Wells Fargo on Friday reported a 5.5% jump in quarterly profit but warned the results may need to be revised due to a possible settlement with federal regulators.
The scandal-plagued bank said it earned $5.94 billion, or $1.12 per share, in the first quarter, compared to $5.63 billion, or $1.03 per share. a year ago, beating analysts’ estimates of $1.06 per share.
Revenue also topped expectations, coming in at $21.93 billion compared with the $21.73 billion forecast.
But the shadow of its recent scandals continues to hang over Wells Fargo as it warned the results “are subject to change due to our ongoing discussions with the Consumer Financial Protection Bureau and Office of the Comptroller of the Currency” to resolve matters relating to auto loan insurance and mortgage products.
Wells Fargo said the two regulators have proposed a $1 billion settlement, but added, “At this time, we are unable to predict final resolution of the CFPB/OCC matter and cannot reasonably estimate our related loss contingency.”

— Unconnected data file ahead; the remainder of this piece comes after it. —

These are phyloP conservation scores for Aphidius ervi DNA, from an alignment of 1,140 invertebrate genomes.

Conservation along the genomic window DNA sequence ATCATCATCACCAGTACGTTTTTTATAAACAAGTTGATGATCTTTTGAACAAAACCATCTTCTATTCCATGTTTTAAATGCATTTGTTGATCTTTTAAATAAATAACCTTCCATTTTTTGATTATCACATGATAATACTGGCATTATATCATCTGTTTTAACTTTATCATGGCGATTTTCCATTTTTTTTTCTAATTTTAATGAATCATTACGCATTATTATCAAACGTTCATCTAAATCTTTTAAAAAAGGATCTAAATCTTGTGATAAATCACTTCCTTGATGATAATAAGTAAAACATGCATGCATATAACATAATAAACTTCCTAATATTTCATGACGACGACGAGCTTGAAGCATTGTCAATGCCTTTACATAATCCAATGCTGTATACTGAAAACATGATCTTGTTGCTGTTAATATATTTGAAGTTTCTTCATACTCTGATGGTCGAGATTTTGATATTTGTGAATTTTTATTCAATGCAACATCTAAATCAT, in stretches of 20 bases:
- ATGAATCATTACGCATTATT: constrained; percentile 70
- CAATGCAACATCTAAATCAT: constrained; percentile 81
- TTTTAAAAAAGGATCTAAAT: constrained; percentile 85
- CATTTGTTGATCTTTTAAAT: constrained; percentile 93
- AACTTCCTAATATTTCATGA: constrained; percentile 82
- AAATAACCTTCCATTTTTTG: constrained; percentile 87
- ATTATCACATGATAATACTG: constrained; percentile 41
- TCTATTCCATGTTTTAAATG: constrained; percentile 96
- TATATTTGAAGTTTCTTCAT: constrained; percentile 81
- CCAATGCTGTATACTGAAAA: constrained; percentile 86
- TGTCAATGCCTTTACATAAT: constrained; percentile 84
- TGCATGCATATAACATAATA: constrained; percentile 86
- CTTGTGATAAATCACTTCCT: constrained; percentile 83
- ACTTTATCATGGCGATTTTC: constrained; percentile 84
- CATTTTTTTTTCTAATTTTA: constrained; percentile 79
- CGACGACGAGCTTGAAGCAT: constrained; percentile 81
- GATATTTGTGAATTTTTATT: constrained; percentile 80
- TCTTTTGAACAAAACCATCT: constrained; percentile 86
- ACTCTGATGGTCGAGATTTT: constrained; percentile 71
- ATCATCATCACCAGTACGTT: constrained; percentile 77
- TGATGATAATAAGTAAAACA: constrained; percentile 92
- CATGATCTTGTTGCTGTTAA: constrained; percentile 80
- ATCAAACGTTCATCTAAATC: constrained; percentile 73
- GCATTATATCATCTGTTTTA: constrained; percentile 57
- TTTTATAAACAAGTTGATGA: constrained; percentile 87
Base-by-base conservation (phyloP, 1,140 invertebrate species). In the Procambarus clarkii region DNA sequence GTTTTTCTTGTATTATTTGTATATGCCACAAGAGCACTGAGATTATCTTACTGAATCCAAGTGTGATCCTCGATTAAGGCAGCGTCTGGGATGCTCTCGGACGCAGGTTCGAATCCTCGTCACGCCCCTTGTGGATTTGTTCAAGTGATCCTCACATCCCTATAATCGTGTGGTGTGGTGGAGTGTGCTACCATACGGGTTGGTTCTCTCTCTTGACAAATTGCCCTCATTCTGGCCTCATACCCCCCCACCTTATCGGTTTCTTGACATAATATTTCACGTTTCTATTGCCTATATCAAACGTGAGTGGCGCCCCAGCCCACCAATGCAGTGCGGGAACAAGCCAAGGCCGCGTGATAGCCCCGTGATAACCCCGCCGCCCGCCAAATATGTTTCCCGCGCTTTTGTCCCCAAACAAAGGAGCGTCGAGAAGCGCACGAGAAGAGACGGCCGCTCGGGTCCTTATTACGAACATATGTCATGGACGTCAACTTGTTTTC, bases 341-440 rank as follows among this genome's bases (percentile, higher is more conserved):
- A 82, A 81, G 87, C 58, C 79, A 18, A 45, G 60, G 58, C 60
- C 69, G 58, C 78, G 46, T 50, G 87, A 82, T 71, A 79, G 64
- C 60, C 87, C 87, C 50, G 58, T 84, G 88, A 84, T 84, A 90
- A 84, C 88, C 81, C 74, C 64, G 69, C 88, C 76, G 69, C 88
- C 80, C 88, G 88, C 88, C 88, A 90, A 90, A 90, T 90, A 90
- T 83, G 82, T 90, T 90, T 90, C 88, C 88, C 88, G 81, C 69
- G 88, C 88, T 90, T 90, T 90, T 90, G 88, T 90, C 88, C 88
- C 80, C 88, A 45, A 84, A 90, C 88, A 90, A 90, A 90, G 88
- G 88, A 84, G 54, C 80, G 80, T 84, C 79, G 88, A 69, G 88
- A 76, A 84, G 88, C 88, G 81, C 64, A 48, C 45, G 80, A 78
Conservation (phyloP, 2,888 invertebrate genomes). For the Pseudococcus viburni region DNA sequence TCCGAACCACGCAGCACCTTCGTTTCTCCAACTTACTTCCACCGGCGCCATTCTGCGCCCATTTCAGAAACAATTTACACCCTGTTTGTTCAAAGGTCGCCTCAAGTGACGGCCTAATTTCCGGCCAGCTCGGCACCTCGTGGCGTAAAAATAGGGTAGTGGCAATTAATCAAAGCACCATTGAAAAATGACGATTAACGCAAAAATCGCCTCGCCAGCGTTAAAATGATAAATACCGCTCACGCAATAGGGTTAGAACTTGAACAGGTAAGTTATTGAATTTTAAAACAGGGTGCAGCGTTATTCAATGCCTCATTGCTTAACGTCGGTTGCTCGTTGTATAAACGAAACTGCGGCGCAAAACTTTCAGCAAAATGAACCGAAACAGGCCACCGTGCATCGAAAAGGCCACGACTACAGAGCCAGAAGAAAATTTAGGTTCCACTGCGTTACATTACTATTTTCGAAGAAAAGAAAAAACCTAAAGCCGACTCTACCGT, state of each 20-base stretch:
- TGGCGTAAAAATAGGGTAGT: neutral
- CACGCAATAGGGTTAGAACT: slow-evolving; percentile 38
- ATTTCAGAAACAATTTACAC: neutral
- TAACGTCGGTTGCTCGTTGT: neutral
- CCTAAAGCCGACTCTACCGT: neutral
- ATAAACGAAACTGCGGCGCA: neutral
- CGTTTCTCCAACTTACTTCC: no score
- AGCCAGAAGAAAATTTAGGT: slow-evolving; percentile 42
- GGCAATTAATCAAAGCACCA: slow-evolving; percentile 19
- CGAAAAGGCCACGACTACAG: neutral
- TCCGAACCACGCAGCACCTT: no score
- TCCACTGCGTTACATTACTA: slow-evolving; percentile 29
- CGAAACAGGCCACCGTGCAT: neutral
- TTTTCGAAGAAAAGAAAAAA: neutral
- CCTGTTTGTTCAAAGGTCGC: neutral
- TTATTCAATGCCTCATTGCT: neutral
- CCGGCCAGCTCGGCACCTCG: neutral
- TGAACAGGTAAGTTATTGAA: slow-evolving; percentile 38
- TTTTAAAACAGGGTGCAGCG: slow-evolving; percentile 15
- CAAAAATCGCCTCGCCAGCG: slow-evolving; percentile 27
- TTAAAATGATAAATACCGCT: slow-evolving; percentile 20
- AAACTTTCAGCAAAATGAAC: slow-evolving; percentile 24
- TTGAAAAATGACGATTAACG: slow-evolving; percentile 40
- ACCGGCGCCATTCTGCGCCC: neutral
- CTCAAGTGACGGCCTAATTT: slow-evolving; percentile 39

A collective $1 billion penalty would be the highest-ever fine imposed by the CFPB and, according to Edward Jones financial analyst Kyle Sanders, it could reduce Wells Fargo’s first-quarter profit by approximately 20%.
Investors reacted to the earnings report with some skittishness, sending Wells Fargo’s shares down 3% to $51.15 in trading Friday.
As Reuters reports, “The bank, still smarting from a prolonged sales scandal in its retail banking business, found inconsistencies at its auto lending and mortgage [businesses] in the summer of 2017 — leading to further probes by regulators.”
Wells Fargo has been accused of steering minority borrowers into loans they could not afford, resulting in higher fees, defaults and foreclosures than for white borrowers, and rewarding employees with bonuses for offering such loans.
Art Hogan, chief market strategist at B. Riley in Boston, said Wells Fargo can recover “operationally” from a $1 billion fine but “reputationally and how a billion dollars will weigh on them — only time can tell.”
“Companies have come back from worse than this but right now they’re still in the eye of the storm,” he told Reuters.